We took the North Rim Drive parking at Lookout Point and beginning the switchbacks and steps to Red Rock Point.
Towards the end, there are groups of wooden stairs and the view of the lower falls.
We reached the last platform and were greeted with pounding of the water of the Yellowstone. Osprey flew over the falls. It was gorgeous! The early morning lighting formed a rainbow at the bottom of the falls.
We left Lookout Point, completed the North Rim Trail and headed back to the Brink of the Upper Falls. From there, we took another trail that led to Crystal Falls. This trail was definitely not traveled much and there were signs stating this was Bear Country. I began my clapping and chanting of No Bears, No Bears so we would not run across any by surprise. It was a short walk and we came to Crystal Falls which drops 129 feet in three stages. We took the right fork first to see the view of the falls and then went back and took the left fork which crossed over the top of the falls. It always amazes me how there are places in Yellowstone that are wall to wall people, but then you can go off on another trail and there is absolutely no one!
We got back to the car and continued toward Tower Junction. We stopped at one of the many turnouts to admire the views.
Our next stop was the 132 foot Tower Fall. When we were here in 1982, there was a large boulder right at the top of the waterfall. It fell in 1986. In fact, members of the 1871 Hayden expedition placed bets on when it would fall. So, it was balanced there for quite awhile.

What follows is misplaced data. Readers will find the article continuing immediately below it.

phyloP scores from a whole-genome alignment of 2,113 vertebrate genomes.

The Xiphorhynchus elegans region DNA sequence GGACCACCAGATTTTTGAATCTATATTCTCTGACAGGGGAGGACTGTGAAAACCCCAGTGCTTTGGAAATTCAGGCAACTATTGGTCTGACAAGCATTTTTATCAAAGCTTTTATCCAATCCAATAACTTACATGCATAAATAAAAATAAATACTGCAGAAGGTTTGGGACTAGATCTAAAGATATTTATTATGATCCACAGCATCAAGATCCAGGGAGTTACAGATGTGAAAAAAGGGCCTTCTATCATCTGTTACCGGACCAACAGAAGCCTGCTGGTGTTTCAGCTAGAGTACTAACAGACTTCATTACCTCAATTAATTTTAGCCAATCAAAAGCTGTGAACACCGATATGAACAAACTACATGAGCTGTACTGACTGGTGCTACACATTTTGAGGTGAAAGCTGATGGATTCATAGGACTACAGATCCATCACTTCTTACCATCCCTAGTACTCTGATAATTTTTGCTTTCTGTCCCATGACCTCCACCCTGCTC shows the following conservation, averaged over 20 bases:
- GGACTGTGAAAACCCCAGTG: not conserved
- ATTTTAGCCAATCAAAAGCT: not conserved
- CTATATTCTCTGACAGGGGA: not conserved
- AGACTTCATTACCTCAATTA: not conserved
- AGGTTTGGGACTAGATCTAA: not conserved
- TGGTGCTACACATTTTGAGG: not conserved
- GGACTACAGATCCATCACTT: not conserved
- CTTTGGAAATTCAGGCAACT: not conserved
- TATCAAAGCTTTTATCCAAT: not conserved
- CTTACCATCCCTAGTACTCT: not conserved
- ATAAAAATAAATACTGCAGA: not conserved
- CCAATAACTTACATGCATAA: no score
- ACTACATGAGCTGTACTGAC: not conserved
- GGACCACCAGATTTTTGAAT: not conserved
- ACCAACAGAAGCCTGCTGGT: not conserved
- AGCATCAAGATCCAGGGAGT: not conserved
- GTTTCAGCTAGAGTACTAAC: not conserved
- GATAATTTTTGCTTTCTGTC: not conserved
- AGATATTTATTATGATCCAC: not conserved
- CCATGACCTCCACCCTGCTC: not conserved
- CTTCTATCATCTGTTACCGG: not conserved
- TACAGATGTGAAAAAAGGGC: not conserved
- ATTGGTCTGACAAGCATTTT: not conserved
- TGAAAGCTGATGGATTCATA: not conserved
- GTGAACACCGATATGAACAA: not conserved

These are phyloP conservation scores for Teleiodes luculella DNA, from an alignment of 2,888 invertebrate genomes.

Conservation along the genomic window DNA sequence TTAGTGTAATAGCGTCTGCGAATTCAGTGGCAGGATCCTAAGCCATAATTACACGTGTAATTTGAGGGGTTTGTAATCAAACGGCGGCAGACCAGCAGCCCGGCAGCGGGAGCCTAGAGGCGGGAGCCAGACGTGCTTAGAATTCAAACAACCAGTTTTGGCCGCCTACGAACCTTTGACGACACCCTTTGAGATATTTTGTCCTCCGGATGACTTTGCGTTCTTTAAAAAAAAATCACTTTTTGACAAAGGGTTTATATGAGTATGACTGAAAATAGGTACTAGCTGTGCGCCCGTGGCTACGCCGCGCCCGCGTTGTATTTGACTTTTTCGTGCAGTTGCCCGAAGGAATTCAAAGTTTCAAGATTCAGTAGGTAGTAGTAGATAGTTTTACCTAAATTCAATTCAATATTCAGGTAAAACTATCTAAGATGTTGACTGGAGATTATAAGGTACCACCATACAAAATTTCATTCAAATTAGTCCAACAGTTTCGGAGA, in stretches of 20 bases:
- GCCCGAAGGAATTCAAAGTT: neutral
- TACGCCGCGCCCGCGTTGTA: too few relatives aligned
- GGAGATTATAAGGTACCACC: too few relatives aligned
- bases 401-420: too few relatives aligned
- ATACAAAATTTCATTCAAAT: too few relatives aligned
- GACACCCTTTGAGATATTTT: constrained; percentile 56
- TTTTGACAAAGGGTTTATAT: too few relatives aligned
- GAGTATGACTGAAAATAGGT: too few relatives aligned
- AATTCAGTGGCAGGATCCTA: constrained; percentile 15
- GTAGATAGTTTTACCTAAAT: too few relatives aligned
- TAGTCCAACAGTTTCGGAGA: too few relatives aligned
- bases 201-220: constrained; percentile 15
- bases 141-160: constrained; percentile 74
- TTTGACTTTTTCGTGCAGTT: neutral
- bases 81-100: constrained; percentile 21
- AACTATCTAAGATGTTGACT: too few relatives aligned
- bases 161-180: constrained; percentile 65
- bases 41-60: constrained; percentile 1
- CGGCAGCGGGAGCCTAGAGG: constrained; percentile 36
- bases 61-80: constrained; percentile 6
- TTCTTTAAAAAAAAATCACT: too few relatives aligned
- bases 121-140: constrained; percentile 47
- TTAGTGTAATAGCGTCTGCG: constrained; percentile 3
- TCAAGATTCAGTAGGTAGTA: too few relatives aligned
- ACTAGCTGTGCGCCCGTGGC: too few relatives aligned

Tower Fall is the only waterfall in the park officially called "fall" rather than "falls", maybe, because it is one clean drop to the creek below.
We continued the drive passing these basalt columns that were formed when the lava flowed, stopeed, cooled enough to become solid, and then continued to cool and shrink.
We came to the Tower-Roosevelt Junction and stopped at the Roosevelt Lodge for a little while, then continued down the road. We were lucky today was Saturday, so the road construction was not going on today.
Our next stop was the Petrified Tree. We didn't know there were petrified trees in Yellowstone! This happened 50 million years ago. In fact, Yellowstone has more well-preserved upright trees than any other known locality. At this spot, there used to be three trees, but tourists would chop away bits for souvenirs prompting the forest service to build a fence around this last one.
Next, we came to Blacktail Deer Plateau Drive, a 7 mile unpaved one-way road following a former tourist road.
We climbed and weaved the road seeing more awesome views.
Our last stop was Undine Falls, a triple waterfall dropping a total over 100 feet.
It was another wonderful day in Yellowstone!